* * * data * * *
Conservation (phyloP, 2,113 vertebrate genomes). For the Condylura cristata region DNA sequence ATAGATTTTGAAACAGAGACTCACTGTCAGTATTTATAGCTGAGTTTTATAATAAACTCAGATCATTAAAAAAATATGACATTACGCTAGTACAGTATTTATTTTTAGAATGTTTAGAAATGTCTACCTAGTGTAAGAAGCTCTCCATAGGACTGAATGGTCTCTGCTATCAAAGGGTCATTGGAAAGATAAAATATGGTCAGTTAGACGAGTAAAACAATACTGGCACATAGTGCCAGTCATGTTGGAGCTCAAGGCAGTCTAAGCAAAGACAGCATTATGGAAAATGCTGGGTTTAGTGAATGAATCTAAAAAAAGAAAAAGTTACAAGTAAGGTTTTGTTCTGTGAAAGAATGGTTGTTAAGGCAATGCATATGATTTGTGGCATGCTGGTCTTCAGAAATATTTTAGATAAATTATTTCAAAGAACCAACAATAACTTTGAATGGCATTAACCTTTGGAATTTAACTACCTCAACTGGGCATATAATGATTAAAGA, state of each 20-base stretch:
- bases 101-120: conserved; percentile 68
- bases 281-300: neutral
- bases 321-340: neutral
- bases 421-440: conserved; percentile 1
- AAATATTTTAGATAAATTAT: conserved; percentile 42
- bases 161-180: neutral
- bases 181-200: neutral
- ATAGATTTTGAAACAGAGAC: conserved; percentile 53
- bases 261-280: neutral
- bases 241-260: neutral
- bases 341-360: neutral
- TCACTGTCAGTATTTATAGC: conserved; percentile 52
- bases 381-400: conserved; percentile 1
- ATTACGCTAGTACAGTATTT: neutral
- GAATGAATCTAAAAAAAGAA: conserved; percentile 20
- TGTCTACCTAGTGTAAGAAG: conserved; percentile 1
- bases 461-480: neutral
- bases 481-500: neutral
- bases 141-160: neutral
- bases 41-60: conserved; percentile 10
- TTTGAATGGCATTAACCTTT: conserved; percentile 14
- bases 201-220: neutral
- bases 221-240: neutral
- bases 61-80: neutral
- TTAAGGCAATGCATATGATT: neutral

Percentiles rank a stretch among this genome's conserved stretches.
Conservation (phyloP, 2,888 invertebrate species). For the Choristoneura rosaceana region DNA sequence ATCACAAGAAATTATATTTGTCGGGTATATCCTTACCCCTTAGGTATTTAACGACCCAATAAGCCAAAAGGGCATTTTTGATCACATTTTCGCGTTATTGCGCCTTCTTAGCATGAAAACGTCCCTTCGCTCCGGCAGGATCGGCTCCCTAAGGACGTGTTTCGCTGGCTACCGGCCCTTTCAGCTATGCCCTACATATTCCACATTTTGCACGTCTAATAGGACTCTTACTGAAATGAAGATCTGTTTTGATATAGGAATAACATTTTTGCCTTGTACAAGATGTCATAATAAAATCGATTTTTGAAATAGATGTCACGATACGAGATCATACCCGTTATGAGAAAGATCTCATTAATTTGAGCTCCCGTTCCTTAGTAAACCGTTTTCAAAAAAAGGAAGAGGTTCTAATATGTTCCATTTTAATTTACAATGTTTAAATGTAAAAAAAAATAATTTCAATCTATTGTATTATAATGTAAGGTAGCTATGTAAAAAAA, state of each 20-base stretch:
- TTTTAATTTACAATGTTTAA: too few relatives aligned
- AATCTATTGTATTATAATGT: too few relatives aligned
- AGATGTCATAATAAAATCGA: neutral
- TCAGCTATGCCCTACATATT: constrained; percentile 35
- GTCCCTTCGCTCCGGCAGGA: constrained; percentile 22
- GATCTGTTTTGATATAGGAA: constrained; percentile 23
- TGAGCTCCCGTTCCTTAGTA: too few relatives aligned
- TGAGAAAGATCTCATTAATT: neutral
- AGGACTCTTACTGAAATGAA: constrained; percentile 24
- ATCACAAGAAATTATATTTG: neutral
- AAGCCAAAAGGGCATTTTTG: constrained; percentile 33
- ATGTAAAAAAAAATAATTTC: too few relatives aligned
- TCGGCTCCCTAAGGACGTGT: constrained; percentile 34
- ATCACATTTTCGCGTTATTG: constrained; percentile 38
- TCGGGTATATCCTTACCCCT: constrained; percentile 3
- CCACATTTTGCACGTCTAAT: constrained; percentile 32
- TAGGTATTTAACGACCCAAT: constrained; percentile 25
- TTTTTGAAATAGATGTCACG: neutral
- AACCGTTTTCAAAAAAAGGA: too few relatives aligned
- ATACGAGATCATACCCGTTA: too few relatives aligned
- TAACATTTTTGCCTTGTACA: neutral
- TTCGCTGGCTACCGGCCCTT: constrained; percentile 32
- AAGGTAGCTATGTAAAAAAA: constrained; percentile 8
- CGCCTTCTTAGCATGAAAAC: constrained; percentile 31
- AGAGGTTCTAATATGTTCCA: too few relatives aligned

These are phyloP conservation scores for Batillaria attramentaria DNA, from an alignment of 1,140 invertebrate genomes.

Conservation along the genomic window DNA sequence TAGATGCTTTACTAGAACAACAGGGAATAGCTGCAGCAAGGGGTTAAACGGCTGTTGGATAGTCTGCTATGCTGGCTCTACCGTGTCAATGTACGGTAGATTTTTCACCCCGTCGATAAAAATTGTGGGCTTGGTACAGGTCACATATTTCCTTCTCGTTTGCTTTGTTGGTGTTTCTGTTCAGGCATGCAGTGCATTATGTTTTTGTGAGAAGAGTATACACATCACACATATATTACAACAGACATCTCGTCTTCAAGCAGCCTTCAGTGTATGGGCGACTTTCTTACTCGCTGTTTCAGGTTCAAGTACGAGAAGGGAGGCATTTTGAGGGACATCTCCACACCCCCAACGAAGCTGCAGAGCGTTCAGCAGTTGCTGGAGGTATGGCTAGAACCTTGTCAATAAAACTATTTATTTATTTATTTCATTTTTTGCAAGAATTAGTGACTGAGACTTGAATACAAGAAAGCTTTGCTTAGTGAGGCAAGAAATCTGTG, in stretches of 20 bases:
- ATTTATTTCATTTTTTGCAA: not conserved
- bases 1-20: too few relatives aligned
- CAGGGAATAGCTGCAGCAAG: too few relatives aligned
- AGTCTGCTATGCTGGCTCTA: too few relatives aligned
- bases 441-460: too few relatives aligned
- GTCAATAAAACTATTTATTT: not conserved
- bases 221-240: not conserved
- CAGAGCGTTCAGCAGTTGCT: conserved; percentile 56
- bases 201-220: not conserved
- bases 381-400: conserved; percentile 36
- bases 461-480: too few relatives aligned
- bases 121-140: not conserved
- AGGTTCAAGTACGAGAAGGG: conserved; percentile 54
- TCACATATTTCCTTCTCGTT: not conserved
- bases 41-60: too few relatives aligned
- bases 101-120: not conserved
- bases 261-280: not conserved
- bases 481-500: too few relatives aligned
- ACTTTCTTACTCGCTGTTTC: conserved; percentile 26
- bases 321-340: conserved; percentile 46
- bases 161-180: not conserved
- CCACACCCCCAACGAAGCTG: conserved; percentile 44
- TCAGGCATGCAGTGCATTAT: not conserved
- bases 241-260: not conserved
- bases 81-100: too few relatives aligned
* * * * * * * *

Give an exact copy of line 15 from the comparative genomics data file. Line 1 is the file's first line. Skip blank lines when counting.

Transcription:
- ATTACGCTAGTACAGTATTT: neutral